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Japanese Women Don't Get Old or Fat - Naomi Moriyama

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Genre: Food & Drink / Dieting / Author: Naomi Moriyama, William Doyle / Edition: New edition / Paperback / 304 Pages / Book is published 2007-05-03 by Vermilion

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      07.05.2010 19:55
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      An inspirational book to give you that little nudge into improving your life!

      I recently dug this little gem out of a cupboard I shoved all my college stuff in (and promptly forgot about for 2 years), and must say it is packed full of wonderful information. I believe I purchased it off Amazon on one of my oriental inspired shops (happened a lot back then, obviously getting new books was more important that bills!). But I must say I'm glad I have re discovered this book!

      The book is split up into six chapters:

      1. My mother's Tokyo Kitchen. This includes charming antidotes about growing up in Japan and going back to visit and rediscovering her mother's cooking, also converting her now western husband in the process! Also detailing why the Japanese diet is healthier - its emphasis on fresh produce, and the fact that shoppers demand it! Rather than going on the day it was packaged but the hour!

      2. In a Japanese Tangerine Forest. Here she reminisces about visiting her grandparents' farm as a child. Also how her grandmother would pick the produce for their meal right before preparing it and always had a supply of rice balls ready for visitors.

      3. Seven Secrets from My Mother's Tokyo Kitchen. This section while peppered with fond memories of her childhood gives some useful information as to how and why Japanese people live healthier. Explaining how their diet is rich in fish, soya, rice, vegetables and fruit (don't let that put you off), and not only serving these super healthy foods but presenting them in such a way they look both delightful but also in small portions so you don't feel the need to gorge yourself.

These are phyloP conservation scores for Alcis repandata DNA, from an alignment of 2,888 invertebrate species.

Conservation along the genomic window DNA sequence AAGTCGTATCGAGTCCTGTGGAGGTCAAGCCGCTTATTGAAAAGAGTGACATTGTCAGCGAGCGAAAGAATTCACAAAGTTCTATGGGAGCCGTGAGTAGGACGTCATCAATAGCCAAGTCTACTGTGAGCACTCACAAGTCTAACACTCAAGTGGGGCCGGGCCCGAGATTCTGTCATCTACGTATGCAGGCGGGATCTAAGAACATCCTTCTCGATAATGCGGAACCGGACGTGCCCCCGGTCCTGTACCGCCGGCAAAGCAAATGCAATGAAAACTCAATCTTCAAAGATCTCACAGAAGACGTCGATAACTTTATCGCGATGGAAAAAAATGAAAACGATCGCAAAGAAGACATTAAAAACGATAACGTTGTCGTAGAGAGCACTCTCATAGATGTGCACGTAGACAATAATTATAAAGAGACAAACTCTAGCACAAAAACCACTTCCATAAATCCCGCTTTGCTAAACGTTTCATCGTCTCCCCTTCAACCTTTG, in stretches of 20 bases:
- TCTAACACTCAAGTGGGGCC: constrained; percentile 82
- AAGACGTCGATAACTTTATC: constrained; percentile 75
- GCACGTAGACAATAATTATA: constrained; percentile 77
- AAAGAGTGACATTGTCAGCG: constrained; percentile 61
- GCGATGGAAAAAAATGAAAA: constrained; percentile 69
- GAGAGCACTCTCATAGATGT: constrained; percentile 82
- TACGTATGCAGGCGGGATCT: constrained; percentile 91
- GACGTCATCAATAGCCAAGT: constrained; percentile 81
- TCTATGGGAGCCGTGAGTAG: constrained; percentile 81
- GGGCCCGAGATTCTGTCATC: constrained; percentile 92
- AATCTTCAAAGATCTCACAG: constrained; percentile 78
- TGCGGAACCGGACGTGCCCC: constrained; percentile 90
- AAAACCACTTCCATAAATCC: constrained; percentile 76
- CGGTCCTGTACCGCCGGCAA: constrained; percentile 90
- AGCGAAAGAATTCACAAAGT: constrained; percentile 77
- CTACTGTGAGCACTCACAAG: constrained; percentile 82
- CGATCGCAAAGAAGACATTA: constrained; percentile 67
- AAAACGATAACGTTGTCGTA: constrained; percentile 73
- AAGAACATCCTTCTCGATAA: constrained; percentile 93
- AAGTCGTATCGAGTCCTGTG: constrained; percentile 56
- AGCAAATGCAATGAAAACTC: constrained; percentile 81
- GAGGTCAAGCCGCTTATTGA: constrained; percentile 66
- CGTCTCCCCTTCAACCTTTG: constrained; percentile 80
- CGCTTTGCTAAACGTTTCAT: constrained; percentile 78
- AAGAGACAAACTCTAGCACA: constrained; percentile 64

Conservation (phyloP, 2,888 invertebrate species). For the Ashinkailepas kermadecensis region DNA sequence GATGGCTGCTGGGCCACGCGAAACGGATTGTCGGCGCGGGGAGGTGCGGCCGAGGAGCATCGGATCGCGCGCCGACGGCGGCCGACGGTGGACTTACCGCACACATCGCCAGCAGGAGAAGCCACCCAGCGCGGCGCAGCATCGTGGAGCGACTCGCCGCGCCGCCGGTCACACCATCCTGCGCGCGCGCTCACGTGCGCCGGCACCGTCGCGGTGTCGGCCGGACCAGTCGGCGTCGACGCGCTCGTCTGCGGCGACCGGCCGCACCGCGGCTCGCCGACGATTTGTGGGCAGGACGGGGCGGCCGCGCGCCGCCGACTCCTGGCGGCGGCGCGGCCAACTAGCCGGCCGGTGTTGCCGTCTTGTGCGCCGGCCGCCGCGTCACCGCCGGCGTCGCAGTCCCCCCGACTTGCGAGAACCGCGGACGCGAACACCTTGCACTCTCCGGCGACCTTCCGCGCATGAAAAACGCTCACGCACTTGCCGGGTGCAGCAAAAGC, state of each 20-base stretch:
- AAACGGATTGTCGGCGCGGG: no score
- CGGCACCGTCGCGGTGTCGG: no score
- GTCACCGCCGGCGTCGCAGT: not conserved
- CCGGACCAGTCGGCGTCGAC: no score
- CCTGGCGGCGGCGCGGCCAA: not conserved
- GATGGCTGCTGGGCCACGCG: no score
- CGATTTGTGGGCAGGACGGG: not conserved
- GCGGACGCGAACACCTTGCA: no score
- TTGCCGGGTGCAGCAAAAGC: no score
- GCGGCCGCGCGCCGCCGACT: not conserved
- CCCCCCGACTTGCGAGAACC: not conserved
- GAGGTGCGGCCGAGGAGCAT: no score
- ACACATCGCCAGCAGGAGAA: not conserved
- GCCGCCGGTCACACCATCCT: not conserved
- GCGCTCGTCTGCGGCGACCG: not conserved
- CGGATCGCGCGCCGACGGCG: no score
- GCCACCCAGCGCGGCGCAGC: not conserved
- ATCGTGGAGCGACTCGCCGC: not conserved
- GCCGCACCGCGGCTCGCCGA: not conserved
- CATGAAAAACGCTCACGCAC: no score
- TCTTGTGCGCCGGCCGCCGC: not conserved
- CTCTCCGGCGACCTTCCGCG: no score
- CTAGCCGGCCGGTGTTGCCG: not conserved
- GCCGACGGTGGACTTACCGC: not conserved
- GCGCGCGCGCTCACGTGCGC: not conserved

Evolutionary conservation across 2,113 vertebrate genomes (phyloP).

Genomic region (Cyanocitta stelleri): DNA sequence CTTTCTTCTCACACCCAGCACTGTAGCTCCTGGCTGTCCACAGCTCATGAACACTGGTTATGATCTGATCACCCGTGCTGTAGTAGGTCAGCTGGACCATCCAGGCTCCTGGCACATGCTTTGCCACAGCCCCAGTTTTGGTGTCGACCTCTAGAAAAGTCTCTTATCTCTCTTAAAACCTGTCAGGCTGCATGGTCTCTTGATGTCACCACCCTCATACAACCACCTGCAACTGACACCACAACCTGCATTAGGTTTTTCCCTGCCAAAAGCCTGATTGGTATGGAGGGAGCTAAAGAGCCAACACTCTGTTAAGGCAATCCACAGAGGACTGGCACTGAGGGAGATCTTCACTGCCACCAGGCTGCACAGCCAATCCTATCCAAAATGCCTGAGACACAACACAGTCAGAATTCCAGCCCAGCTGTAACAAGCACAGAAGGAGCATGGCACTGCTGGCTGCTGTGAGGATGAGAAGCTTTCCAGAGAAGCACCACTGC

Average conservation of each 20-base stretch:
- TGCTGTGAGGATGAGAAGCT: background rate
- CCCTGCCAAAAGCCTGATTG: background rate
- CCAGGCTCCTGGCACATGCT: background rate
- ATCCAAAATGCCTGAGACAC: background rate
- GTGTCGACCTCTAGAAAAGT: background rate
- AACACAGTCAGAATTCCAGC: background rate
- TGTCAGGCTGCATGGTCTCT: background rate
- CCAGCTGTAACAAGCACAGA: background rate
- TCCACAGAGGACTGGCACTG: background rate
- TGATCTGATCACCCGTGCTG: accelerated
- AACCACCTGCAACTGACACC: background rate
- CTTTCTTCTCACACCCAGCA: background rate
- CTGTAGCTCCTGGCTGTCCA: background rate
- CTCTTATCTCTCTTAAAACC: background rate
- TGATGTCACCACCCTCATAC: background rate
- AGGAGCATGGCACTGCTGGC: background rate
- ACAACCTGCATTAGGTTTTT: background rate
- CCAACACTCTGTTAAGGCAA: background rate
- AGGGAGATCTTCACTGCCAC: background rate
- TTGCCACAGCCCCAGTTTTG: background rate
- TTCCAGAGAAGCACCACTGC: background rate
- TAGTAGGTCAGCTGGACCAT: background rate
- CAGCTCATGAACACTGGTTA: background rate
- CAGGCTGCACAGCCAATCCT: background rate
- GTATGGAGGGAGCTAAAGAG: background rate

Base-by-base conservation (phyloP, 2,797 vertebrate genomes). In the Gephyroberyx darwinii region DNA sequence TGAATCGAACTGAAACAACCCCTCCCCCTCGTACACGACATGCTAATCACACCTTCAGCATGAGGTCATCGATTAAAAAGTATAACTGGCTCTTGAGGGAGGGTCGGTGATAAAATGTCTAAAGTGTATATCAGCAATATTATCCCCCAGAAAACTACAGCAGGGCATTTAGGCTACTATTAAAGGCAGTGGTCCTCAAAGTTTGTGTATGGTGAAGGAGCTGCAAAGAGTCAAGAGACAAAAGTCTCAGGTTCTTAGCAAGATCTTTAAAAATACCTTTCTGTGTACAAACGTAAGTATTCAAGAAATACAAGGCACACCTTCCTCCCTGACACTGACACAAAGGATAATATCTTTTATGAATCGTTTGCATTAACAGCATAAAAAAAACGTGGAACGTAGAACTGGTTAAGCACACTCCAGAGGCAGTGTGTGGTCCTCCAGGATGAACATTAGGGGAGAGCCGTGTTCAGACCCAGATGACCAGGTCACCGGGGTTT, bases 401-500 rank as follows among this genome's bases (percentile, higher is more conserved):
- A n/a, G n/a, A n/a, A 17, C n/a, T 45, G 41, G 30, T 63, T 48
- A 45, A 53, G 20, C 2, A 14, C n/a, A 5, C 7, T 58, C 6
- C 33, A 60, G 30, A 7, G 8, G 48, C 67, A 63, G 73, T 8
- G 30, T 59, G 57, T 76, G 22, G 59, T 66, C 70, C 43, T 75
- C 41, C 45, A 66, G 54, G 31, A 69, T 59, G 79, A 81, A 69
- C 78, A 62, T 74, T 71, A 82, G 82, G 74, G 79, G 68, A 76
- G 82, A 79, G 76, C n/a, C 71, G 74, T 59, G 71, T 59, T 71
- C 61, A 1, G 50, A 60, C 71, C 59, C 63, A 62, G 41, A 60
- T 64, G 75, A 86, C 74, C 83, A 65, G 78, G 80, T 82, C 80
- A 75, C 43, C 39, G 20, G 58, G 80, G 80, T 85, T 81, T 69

4. How to start your Tokyo Kitchen. Recommends you get a rice cooker and a wok along with a small list of store cupboard essentials most of which not widely available (there are recommended sites to buy online however I know Google provides plenty). Also pointing out how converting to Japanese place settings would reduce the amount you eat as they are so tiny!

      5. The seven pillars of Japanese cooking. Separated into sections this part has the main bulk of the recipes including the why at the beginning. Fish. Vegetables. Rice. Soya. Noodles. Tea. Fruit. I can honestly say its near impossible to get my partner and seven year old to try these (unless I tell him it's what Pucca and Naruto eats), but I shall persist!

      6. The Samurai Diet. Opens with a historic tale about how a band of samurai lead by "the greatest female samurai in the history of Japan" triumphed and their success was accredited to eating brown rice instead of white 'polished' rice. And explains how throughout history samurai eventually turned into food lovers in times of peace.

      One phrase that is repeated throughout is "Practise hara hachi bunme" - eat until you are 80 per cent full, which if you take nothing else from this book a valuable life lesson on its own. I used to follow this lifestyle quite religiously in my late teens but gradually let people change the way I ate as 'it's not normal' but I must say I was the healthiest and slimmest I've ever been then, in fact planning on gradually going back and trying to coax the two men in my life to at least partially join me!

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